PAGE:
Mark Zuckerberg's little sister Arielle wants to make it without the family name

Mark Zuckerberg’s Little Sister Enters Mobile Arena, Refuses To Use Family Name For Success

Mark Zuckerberg’s little sister Arielle wants to make it big in the technology arena, but she doesn’t want to use the family name to get there. Apparently she wants to make it on her own steam, and that deserves respect.

The family has allegedly had some problems before, with Mark apparently not happy about his sisters getting in on the business after the launch of Facebook. Randi and Arielle both went their own ways, though Randi at least worked with her brother to make a name for herself.

Arielle Zuckerberg instead worked for Google, a rival to the social media site that took over and made MySpace irrelevant. The two have apparently had their differences, as shown when the Instagram Terms of Service had been controversially updated in a way that almost caused a mass migration among celebrities and their many followers.

Google Grabs Wildfire, Mark Zuckerberg's Sister

The controversial move happened at the end of 2012 when fashion photographer Clayton Cubitt screen grabbed and shared the “scary” section of the site’s new Terms of Service, which he called “Instagram’s suicide note.” When Mark Zuckerberg’s little sister “liked” the picture, it showed that despite her older brother possibly not supporting the gesture, she certainly did.

That air of competition seems to be continuing as Arielle Zuckerberg is now busy with an “improved” application which keeps track of phone numbers and contacts. She is the senior product manager behind the app known as Humin.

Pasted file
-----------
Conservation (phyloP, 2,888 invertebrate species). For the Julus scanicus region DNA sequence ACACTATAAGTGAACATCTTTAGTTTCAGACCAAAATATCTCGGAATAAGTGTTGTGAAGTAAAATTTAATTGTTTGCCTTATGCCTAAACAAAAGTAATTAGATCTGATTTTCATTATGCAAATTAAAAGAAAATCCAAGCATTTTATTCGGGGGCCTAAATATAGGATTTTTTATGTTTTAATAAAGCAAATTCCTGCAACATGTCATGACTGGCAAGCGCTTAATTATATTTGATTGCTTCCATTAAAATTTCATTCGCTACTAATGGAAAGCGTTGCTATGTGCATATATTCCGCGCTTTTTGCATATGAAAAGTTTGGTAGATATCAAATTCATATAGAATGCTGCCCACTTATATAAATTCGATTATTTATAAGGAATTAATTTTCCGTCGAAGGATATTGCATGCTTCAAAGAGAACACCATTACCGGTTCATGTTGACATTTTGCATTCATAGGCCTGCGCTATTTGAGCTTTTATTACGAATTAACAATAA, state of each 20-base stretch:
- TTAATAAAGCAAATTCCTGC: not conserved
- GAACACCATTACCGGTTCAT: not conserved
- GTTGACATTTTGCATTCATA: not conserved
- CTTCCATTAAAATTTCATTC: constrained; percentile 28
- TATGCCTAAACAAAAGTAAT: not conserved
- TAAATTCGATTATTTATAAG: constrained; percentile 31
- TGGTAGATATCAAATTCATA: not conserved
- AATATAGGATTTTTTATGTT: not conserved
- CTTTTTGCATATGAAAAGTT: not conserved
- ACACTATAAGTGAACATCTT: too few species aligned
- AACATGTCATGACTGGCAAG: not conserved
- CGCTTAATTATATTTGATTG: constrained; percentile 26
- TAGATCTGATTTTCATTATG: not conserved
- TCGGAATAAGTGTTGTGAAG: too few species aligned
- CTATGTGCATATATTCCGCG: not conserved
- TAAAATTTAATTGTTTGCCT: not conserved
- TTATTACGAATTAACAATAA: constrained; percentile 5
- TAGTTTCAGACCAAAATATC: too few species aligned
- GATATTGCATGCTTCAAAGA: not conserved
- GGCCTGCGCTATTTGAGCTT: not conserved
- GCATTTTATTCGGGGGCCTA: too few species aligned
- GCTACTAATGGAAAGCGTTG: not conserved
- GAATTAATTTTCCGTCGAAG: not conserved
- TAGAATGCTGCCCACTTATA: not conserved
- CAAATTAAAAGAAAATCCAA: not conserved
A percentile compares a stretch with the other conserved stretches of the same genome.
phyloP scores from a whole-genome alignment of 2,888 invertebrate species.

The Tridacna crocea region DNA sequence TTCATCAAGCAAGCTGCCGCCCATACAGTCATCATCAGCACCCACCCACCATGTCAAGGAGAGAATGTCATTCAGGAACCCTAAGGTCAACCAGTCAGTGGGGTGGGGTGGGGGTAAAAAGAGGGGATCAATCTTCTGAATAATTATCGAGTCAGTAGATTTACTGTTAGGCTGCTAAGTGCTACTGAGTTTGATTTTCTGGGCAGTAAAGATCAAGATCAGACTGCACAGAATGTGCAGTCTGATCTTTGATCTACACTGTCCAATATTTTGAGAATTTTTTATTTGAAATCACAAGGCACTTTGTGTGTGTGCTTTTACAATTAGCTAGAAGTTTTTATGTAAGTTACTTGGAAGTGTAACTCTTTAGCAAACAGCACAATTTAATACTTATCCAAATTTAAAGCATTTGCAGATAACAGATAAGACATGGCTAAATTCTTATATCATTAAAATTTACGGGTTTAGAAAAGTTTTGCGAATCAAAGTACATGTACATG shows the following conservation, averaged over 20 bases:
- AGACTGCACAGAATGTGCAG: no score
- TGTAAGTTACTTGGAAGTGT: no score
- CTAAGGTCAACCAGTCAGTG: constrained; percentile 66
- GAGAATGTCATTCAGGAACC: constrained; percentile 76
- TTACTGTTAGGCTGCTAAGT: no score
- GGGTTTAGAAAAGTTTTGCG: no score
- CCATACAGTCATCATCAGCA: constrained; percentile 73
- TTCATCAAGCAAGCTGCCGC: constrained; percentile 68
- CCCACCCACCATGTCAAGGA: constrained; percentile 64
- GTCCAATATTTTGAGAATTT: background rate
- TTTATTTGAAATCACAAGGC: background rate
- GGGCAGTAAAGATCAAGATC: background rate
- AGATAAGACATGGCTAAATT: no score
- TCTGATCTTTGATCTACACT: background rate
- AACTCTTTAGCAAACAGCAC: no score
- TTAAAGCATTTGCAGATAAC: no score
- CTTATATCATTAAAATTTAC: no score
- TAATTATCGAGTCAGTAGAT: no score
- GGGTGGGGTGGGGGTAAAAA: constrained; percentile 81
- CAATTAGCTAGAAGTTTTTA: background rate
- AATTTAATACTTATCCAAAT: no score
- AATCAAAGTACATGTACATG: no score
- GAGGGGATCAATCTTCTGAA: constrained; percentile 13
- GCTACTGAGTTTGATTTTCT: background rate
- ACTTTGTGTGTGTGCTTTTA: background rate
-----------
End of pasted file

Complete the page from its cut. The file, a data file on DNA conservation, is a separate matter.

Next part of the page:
Arielle also helped in the acquisition of Wildfire Interactive, whose most famous resulting product was a social media website we came to know as Google Plus. Her sister tweeted her congratulations on the launch alongside the hashtag #awkward.

A recent interview dug into the supposed rivalry as Arielle was asked why she never worked for Facebook:

“Who wants to work for their older brother?”

The aim Mark Zuckerberg’s little sister is going for is to help fund tech start-ups, and to do that, she believes the key is in diversity:

“I don’t know how to solve men’s problems … and I think there’s a lot of evidence that men don’t know how to solve women’s problems. It’s not just women. Companies that don’t have diverse employees are putting themselves at a disadvantage.”

Despite what appears to be a corporate family division, it appears Arielle Zuckerberg believes in unity among the genders and possibly other factors. Various backgrounds can come together to make a good thing better.

Just don’t call her Mark Zuckerberg’s little sister. Arielle wants to get ahead on her own name.

[Image via abril, Wikipedia]

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